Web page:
From powering cities to empowering healthcare providers
More than a third of the respondents to this year’s Construction & Design Survey are working on building renovation and conversion projects.
Many of them involve transforming the empty husks of former grocery stores, warehouses and small—or even some big-box— retail outlets into medical office buildings, free-standing clinics, emergency centers and other healthcare venues.
“A lot of our clients in healthcare are moving away from building new,” said Sonny Hamizadeh, an architect and the national senior executive for healthcare commercial construction with Toledo, Ohio-based SSOE. “Don’t get me wrong, they’re still building new, but if it’s more economical (to renovate), a lot of people are going in that direction.”
Two whopper remodeling jobs— one in Providence, R.I., and the other in Toledo—are in a class by themselves.
In Providence, two Rhode Island nursing schools plan to move into the lower floors of the massive former Narragansett Electric/National Grid power plant in time for the fall semester.
Two years ago, the vacant shell—a hulking brick, concrete and steel structure on the Providence River— would have made a better setting for a post-apocalypse sci-fi movie. It
had operated as a power plant between 1912 and the early 1990s, but was then abandoned.
Also later this year, eight-hospital ProMedica Health System will consolidate its office space and move 1,000 workers from dozens of scattered sites to one main corporate headquarters in downtown Toledo.
The ProMedica project involves
remodeling a bank building and connecting it to a gutted and repurposed 19th century landmark steam plant along the Maumee River. The plant once provided heat to downtown businesses.
Both former industrial structures are on the National Register of Historic Places. Their renewals represent milestones in revitalization efforts underway in their respective cities.
The Providence overhaul is part of a $220 million urban redevelopment project in the city’s historic jewelry manufacturing district. It includes a planned 270-unit college residency complex and a 770-space parking garage, already completed.
“The interior spaces are really spectacular,” said Rick Kobus, senior principal with the Boston-area architectural firm Tsoi/Kobus Associates, which designed the retrofit for Bostonbased developer CV Properties.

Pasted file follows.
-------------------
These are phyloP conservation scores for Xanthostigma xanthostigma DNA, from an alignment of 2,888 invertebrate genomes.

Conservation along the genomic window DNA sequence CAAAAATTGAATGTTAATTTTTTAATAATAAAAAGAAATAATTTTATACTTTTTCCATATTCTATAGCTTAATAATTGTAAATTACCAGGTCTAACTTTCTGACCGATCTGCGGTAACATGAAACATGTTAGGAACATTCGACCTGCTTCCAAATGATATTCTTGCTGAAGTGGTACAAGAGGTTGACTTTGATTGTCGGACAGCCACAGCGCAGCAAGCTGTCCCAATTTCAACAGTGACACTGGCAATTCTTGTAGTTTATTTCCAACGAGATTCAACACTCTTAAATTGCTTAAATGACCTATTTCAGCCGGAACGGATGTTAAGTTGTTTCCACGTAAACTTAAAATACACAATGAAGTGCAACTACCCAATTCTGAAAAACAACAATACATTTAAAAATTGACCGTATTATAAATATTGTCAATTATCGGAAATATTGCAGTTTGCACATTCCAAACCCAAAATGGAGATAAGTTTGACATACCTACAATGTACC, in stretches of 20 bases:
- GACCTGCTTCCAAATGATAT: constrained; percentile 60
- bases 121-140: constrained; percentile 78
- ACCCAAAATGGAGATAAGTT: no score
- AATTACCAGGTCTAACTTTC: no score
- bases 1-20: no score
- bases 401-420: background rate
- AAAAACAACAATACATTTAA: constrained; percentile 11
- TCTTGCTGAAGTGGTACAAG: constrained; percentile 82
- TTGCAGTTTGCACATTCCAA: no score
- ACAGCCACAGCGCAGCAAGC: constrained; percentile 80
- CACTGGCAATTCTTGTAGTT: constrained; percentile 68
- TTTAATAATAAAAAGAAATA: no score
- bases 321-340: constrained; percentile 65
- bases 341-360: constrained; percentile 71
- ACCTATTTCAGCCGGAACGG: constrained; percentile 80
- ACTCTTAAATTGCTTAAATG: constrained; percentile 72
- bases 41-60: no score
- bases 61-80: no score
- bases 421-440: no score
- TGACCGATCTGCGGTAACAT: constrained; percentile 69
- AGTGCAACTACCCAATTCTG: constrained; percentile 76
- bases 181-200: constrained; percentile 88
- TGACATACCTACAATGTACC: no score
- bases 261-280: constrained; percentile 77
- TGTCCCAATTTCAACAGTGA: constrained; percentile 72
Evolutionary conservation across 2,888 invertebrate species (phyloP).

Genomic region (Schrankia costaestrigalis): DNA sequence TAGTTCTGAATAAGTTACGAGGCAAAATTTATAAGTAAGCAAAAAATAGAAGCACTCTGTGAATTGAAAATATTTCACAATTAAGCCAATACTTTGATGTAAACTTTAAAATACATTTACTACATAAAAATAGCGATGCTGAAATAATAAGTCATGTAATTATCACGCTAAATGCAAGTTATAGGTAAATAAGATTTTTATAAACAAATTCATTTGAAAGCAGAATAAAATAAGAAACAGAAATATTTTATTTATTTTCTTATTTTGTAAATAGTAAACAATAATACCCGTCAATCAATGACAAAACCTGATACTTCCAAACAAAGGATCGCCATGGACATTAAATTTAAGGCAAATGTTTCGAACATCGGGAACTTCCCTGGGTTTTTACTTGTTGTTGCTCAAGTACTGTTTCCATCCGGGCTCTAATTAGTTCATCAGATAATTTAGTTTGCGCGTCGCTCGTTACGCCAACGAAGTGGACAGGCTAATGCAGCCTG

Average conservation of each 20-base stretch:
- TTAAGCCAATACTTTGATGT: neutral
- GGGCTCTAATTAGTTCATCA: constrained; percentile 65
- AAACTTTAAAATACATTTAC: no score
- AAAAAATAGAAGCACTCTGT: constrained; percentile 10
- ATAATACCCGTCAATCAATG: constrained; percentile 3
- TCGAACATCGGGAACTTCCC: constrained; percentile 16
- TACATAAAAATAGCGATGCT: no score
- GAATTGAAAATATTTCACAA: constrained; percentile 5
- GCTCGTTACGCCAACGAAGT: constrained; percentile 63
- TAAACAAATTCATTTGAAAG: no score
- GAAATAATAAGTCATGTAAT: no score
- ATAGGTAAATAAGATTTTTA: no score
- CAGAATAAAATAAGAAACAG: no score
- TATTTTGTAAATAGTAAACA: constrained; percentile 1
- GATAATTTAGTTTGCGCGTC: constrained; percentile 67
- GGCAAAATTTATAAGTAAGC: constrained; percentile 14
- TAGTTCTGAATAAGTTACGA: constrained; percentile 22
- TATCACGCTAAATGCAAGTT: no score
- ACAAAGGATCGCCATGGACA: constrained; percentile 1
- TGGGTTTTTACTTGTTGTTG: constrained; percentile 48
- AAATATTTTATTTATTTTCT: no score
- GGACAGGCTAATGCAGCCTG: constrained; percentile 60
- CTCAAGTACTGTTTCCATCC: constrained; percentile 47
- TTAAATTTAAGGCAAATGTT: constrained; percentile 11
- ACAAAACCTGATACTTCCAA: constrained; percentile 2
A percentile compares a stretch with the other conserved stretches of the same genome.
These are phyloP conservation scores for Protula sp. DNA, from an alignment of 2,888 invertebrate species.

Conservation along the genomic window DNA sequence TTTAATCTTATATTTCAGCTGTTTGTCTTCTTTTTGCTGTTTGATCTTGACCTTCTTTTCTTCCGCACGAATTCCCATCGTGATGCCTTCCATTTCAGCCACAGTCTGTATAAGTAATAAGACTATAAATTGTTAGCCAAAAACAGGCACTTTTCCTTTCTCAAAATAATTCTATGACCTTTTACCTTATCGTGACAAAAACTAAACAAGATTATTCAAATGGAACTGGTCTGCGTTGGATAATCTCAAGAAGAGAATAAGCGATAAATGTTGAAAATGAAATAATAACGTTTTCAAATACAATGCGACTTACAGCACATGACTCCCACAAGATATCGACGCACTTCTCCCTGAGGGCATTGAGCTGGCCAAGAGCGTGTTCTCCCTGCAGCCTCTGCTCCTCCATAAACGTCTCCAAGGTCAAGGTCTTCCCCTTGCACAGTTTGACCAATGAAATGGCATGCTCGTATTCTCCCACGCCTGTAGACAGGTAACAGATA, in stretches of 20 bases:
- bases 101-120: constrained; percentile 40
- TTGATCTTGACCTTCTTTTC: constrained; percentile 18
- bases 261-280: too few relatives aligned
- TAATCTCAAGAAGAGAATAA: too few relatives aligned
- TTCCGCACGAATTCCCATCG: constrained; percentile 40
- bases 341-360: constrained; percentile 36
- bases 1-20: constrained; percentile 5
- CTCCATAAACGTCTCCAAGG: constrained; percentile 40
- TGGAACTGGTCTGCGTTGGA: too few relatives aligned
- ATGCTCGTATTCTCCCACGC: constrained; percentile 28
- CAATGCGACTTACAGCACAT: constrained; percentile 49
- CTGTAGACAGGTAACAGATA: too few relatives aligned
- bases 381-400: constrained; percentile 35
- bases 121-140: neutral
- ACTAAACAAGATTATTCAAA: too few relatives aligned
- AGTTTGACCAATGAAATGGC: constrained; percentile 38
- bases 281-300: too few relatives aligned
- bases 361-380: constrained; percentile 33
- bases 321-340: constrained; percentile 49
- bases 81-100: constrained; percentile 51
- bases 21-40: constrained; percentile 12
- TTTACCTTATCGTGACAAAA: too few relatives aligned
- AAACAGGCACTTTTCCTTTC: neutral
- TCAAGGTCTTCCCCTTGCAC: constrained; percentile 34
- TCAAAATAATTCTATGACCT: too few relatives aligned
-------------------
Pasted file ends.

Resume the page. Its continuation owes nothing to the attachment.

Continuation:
Some of the building’s original steel roof trusses and even a still-functional overhead crane were kept to showcase its—and the neighborhood’s—industrial past. “Wherever we could preserve the original construction and expose it, we did,” Kobus said.
Brown University’s administrative offices will occupy roughly half the building’s 266,000 square feet of space, including two newly added upper floors. The lower floors will be occupied by the nursing schools at Rhode Island College and the University of Rhode Island, both publicly funded.
The latter are calling their space the Rhode Island Nursing Education Center. “Both have nursing programs and they both have simulation centers on their campuses,” said Michael Walker-Jones, the education center’s acting executive director. “This is a state-of-the-art simulation center. When you get up to the classroom, this looks like a hospital with regular patient beds and an ICU. We even have an apartment built so we can train our nursing assistants in home care.”
SSOE is a subcontractor to Dallasbased HKS on the Toledo project, which required not only rehabilitation of the Daniel Burnham-designed steam plant, but also demolition of a pair of deteriorated, 220-foot brick smokestacks, replacing them with two thinner, shorter steel replicas that passed muster with state preservation officials.
The building had been vacant
since 1985, according to a description on the HKS website. The project includes a new parking garage and renovations to a promenade along the Maumee, a popular venue for strolling and summer events, Hamizadeh said.
Because of the steam plant’s historic status, “The envelope of the building is critical; it has to be saved,” Hamizadeh said. The interior could be gutted, however, ensuring the building’s “interior space has the comfort level” visitors and office workers require, Hamizadeh said.
Two nursing schools will be moving into a mammoth riverfront building in Providence, R.I., that operated as a power plant beginning in the early 1900s.